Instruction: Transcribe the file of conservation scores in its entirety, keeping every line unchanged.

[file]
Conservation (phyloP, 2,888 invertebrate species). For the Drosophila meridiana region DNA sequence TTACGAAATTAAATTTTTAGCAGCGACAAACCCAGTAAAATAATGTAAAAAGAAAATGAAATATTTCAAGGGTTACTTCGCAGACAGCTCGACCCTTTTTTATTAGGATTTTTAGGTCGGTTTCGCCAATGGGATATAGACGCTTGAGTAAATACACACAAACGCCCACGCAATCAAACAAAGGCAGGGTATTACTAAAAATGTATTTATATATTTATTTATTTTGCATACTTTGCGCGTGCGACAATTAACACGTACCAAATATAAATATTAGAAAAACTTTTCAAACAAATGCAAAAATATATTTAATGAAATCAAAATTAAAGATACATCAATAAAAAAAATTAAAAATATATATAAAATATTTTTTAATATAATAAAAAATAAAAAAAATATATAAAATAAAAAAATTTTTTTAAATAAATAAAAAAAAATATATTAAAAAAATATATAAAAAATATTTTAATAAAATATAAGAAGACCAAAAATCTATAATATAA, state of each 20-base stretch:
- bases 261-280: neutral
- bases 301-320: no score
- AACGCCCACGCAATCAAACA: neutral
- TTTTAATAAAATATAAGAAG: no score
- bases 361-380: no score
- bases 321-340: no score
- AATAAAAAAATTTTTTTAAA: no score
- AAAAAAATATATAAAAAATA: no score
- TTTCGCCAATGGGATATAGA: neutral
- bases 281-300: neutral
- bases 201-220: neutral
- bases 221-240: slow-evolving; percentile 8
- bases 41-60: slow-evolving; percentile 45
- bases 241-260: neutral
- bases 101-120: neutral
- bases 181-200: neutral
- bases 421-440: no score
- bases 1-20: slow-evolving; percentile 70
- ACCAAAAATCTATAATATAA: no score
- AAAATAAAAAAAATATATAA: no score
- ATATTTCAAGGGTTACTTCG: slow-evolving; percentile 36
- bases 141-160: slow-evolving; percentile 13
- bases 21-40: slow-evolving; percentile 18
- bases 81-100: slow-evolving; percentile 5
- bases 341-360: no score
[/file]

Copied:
Conservation (phyloP, 2,888 invertebrate species). For the Drosophila meridiana region DNA sequence TTACGAAATTAAATTTTTAGCAGCGACAAACCCAGTAAAATAATGTAAAAAGAAAATGAAATATTTCAAGGGTTACTTCGCAGACAGCTCGACCCTTTTTTATTAGGATTTTTAGGTCGGTTTCGCCAATGGGATATAGACGCTTGAGTAAATACACACAAACGCCCACGCAATCAAACAAAGGCAGGGTATTACTAAAAATGTATTTATATATTTATTTATTTTGCATACTTTGCGCGTGCGACAATTAACACGTACCAAATATAAATATTAGAAAAACTTTTCAAACAAATGCAAAAATATATTTAATGAAATCAAAATTAAAGATACATCAATAAAAAAAATTAAAAATATATATAAAATATTTTTTAATATAATAAAAAATAAAAAAAATATATAAAATAAAAAAATTTTTTTAAATAAATAAAAAAAAATATATTAAAAAAATATATAAAAAATATTTTAATAAAATATAAGAAGACCAAAAATCTATAATATAA, state of each 20-base stretch:
- bases 261-280: neutral
- bases 301-320: no score
- AACGCCCACGCAATCAAACA: neutral
- TTTTAATAAAATATAAGAAG: no score
- bases 361-380: no score
- bases 321-340: no score
- AATAAAAAAATTTTTTTAAA: no score
- AAAAAAATATATAAAAAATA: no score
- TTTCGCCAATGGGATATAGA: neutral
- bases 281-300: neutral
- bases 201-220: neutral
- bases 221-240: slow-evolving; percentile 8
- bases 41-60: slow-evolving; percentile 45
- bases 241-260: neutral
- bases 101-120: neutral
- bases 181-200: neutral
- bases 421-440: no score
- bases 1-20: slow-evolving; percentile 70
- ACCAAAAATCTATAATATAA: no score
- AAAATAAAAAAAATATATAA: no score
- ATATTTCAAGGGTTACTTCG: slow-evolving; percentile 36
- bases 141-160: slow-evolving; percentile 13
- bases 21-40: slow-evolving; percentile 18
- bases 81-100: slow-evolving; percentile 5
- bases 341-360: no score